What is Golfer’s Elbow?
Golfer’s elbow is a common name for a medical term medial epicondylitis, a painful condition that occurs from repeated muscle contractions in the forearm that leads to inflammation and micro-tears in the tendons that attach to the medial epicondyle.
The medial epicondyle is located at one end of the humerus, the long bone of the upper arm. Its bony prominence is felt on the inside of the elbow.
Golfer’s elbow is similar to another overuse related condition commonly called tennis elbow. Though both conditions are a type of tendonitis, they differ in that golfer’s elbow occurs on the inside of the elbow whereas tennis elbow occurs on the outside.
Why is it called Golfer’s Elbow?
This condition is termed “golfer’s elbow” because it is commonly seen at the elbow of the bottom hand in a golf swing due to the stretch of the flexor muscles and the pull of the tendons at their insertion. If their flexor group is unable to adequately absorb the shock of this force, the weakest point becomes damaged and often inflamed. The same repetitive motion that contributes to golfer’s elbow may also occur with other activities such as painting, hammering typing, gardening, and other lawn care related tasks like raking and shoveling.
What are the symptoms?
Golfer’s elbow will often present with pain and stiffness at the inside of the elbow. As it progresses, inflammation may become present and manifest with warmth and swelling in the area around the medial epicondyle. This inflammation may compress on the ulnar nerve, which runs just behind the bony prominence. When this occurs, it is not uncommon for individuals to experience numbness and tingling down into the ring and pinky fingers.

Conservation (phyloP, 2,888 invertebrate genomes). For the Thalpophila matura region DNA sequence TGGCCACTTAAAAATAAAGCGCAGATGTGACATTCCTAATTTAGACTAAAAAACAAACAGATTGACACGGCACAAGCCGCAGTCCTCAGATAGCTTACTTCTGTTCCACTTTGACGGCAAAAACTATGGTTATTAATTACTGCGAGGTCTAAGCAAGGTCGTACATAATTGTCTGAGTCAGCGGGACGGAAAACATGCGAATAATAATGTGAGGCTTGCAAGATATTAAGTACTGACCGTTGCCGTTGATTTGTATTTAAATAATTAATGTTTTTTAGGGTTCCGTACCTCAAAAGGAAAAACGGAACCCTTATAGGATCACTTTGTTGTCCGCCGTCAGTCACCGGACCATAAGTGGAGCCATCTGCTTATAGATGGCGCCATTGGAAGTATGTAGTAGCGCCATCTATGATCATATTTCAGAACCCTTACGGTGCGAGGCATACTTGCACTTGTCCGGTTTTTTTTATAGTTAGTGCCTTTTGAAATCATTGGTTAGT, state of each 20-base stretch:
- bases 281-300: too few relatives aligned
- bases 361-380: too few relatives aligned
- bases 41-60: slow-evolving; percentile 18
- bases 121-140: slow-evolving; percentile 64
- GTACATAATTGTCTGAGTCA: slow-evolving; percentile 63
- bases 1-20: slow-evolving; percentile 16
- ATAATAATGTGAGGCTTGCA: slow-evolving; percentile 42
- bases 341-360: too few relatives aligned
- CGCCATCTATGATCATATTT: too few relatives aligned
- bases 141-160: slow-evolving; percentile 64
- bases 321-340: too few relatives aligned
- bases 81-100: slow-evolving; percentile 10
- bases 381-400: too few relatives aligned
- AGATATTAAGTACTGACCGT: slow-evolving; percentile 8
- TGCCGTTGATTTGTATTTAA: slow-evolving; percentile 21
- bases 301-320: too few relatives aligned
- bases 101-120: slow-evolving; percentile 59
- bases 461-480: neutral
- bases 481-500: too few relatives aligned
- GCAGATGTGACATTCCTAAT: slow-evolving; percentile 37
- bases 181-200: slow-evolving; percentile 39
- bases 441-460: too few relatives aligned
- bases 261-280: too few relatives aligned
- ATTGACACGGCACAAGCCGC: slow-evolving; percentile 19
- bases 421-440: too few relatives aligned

Other common signs and symptoms include:
- Elbow pain that may appear suddenly or gradually
- Decreased range of motion
- Weakened grip
- Pain that worsens when gripping objects
- Elbow pain that worsens when the wrist is flexed or bent toward the forearm
How is Golfer’s Elbow Diagnosed?
For proper diagnosis, patients that suspect golfer’s elbow or are experiencing any kind of chronic elbow pain should be evaluated by an orthopedic specialist. This evaluation will include a discussion of your medical history and physical examination. Imaging such as an X-ray may be needed to rule other potential causes of your pain such as a fracture or arthritis.
In some cases, further tests may be needed to confirm golfer’s elbow such as an MRI, ultrasound or injection test.
How is it treated?
At South Shore Orthopedics, we focus on conservative care to treat golfer’s elbow and other elbow pain conditions so that surgery can be avoided when possible. In most instances, our surgeons will recommend anti-inflammatory medications, antibiotics for any infections, elbow wraps or elbow pads, avoiding activities that irritate the affected area, and physical therapy. If non-invasive measures prove to be ineffective, surgery may be recommended.
If persistent elbow pain is preventing you from living your life to the fullest, call (781) 337-5555 to schedule an appointment with South Shore Orthopedics. Our providers will identify the root cause of your pain and design a personalized treatment plan to give you the relief that you deserve.